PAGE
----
Blast wounds 13 in Pakistani city on edge after big large suicide attack

Security officials gather at the site of a bomb explosion in Quetta, Pakistan, Security officials gather at the site of a bomb explosion in Quetta, Pakistan, August 11, 2016. REUTERS/Naseer Ahmed

By Asad Hashim and Gul Yusufzai

QUETTA, Pakistan (Reuters) – A roadside bomb hit a Pakistani security vehicle and wounded 13 people on Thursday in the southwestern city of Quetta, days after a suicide bombing at a hospital killed at least 74 people, most of them lawyers, officials and media said.

The driver of the police pickup truck managed to drive the damaged vehicle to the Civil Hospital of Quetta – the same facility hit in Monday’s attack – to get the wounded to medical treatment.

The truck was parked outside the hospital with its mangled bonnet, blown-out wheels and blood-stained interior later on Thursday.

About 10 police officers were guarding the entrance to the hospital.

Provincial interior minister Safaraz Bugti said Thursday’s bomb targeted police escorting a judge, who was not hurt in the attack.

“It was a judge’s car that was passing, but I believe it was the police who were the target,” he said on Pakistani television.

Medical Superintendent Abdul Rehman Miankhel told Reuters that 13 wounded people, including four members of the security forces, were being treated at the hospital.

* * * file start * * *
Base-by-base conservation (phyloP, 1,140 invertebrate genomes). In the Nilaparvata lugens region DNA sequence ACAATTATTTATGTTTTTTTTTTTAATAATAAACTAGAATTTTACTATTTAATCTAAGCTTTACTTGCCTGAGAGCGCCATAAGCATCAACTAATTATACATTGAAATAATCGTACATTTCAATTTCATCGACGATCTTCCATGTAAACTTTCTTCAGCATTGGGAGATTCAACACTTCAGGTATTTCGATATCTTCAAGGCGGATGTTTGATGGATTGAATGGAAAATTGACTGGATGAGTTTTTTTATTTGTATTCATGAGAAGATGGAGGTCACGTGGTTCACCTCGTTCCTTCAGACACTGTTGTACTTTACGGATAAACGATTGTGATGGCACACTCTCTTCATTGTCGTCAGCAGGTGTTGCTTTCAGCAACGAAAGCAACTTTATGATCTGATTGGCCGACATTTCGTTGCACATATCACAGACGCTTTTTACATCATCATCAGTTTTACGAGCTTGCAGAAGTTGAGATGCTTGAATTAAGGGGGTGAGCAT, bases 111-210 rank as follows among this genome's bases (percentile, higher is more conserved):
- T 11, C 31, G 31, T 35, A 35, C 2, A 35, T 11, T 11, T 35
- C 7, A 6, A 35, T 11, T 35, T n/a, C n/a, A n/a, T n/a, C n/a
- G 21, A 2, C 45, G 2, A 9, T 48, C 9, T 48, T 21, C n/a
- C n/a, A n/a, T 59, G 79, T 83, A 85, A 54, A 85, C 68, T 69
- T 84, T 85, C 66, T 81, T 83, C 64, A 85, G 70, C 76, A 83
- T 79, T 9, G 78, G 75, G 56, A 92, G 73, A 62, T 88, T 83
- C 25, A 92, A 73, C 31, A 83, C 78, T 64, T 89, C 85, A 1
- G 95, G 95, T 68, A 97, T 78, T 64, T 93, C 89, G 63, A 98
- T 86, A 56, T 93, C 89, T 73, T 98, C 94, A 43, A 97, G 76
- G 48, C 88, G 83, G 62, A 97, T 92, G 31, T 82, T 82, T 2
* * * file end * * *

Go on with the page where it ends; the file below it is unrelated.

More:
An announcer for Geo TV warned viewers not to gather at the scene in central Quetta for fear of a second bombing, like the one on Monday.

The Monday attack hit a large group of lawyers gathered at the hospital to mourn the head of the provincial bar association who was shot dead earlier that day.

“Care must be taken that a rush not be created at the scene as the terrorists have reached the point of barbarity where they target crowds like this,” the news announcer said.

Monday’s suicide bombing was Pakistan’s deadliest attack this year. It was claimed by both a faction of the Pakistani Taliban, Jamaat-ur-Ahrar, and also by the Islamic State militant group, which has been seeking to recruit followers in Pakistan and Afghanistan.

Targeted killings have become increasingly common in Quetta, the capital of Baluchistan province that has seen rising violence linked to a separatist insurgency as well as sectarian tension and rising crime.

Later on Thursday, Bugti told Reuters that security at all potential targets was being beefed up around Baluchistan.

A Chinese-funded trade corridor with promised investment of $46 billion is due to pass through the gas-rich province and the government has promised to boost security.

“We have already done (added security) for our schools, educational institutions and universities … Watchtowers have also been constructed,” he said.

“But obviously this new threat against hospitals has emerged – we are checking that and will beef up.”

(Writing by Kay Johnson; Editing by Paul Tait, Robert Birsel)

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